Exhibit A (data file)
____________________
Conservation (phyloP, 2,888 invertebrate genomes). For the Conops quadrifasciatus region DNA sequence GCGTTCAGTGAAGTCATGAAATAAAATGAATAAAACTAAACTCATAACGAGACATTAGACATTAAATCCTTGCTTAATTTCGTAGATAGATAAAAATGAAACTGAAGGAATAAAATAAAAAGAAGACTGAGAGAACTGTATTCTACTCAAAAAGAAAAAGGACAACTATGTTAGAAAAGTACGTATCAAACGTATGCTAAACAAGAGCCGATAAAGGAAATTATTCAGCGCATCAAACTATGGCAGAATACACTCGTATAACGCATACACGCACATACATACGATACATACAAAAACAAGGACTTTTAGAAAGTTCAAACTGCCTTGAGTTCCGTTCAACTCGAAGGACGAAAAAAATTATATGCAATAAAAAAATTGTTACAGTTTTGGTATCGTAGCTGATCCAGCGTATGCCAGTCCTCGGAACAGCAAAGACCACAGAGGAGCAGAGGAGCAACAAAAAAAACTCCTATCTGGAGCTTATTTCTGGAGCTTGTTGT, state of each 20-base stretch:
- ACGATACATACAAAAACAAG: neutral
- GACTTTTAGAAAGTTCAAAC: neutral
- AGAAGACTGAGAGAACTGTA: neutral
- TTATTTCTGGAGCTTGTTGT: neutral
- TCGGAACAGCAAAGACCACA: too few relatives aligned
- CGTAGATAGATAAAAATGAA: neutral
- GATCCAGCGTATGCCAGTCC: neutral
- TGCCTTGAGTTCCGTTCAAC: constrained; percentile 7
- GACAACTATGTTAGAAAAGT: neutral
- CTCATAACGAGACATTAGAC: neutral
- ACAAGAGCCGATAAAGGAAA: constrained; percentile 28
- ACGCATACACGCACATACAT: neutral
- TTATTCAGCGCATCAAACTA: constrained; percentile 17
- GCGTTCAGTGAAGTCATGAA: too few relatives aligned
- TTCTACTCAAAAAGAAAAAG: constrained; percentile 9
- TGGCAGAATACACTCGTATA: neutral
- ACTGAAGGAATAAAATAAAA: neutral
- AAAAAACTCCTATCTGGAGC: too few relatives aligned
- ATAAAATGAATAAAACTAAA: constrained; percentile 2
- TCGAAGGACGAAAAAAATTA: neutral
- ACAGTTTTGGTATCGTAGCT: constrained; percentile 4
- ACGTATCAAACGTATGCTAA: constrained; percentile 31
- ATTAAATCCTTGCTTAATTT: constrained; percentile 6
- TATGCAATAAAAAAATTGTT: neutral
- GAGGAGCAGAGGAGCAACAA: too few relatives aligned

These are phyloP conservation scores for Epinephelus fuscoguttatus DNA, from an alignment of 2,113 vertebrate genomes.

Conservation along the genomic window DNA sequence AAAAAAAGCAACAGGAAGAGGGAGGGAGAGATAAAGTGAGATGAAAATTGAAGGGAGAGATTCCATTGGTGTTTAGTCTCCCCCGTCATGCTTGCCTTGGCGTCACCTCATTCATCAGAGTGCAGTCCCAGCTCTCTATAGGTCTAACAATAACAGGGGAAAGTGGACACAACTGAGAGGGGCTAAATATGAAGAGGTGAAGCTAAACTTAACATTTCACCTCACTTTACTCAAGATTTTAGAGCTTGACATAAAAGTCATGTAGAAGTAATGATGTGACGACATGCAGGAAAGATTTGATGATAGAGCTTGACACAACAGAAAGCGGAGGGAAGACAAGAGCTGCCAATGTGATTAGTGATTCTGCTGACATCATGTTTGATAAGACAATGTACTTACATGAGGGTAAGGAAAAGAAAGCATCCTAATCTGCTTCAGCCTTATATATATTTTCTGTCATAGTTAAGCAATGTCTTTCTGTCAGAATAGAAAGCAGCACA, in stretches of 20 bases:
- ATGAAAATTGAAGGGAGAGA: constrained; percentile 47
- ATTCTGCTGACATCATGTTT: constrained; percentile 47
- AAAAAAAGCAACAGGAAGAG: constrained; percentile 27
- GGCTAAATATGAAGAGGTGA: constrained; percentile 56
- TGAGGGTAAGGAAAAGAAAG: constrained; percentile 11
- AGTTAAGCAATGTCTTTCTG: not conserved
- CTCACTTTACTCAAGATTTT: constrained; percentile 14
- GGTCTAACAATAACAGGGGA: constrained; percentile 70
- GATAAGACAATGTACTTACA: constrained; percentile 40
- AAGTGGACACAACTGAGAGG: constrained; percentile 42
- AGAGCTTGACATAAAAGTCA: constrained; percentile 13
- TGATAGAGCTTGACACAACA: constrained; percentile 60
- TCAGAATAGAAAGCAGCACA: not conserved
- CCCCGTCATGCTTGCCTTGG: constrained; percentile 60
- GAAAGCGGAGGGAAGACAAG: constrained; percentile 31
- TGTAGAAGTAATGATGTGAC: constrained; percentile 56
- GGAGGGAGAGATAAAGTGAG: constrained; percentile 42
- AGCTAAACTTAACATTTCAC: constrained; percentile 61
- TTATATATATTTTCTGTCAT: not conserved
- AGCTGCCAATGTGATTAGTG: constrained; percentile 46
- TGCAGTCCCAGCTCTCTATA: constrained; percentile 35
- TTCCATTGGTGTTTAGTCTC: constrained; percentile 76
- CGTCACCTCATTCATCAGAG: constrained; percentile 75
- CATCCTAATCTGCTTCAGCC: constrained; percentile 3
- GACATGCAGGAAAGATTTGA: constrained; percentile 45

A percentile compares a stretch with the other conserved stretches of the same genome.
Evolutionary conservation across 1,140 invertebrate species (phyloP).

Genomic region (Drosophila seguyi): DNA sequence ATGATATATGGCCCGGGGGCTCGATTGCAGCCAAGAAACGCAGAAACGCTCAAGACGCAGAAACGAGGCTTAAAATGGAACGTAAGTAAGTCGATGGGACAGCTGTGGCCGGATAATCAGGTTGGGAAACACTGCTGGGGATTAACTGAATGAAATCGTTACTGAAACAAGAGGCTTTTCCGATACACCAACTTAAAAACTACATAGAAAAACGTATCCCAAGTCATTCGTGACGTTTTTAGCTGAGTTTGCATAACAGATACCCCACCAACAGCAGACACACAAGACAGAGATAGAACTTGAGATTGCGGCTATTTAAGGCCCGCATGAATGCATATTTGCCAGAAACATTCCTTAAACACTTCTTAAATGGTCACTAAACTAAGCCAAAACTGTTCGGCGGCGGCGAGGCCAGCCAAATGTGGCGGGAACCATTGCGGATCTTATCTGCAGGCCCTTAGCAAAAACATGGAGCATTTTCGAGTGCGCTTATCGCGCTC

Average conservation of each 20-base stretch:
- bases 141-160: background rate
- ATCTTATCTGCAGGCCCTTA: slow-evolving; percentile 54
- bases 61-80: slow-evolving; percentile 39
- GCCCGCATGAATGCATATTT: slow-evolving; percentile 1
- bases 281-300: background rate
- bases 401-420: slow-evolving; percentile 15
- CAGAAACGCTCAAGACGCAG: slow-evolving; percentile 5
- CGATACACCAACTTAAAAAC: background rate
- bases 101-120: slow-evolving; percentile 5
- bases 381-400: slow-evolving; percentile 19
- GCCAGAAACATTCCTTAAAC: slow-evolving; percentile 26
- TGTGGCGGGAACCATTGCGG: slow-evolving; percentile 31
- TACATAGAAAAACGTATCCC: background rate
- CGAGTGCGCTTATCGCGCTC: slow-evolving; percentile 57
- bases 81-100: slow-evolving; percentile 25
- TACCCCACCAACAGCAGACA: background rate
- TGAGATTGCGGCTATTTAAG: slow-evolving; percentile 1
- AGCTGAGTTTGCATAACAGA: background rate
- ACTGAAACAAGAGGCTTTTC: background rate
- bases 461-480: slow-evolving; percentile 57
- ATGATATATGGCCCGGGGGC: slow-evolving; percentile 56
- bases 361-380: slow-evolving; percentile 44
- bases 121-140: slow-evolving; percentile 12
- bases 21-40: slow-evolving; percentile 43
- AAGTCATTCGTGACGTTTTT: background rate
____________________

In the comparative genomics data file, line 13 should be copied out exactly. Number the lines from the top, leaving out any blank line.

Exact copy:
- ACGCATACACGCACATACAT: neutral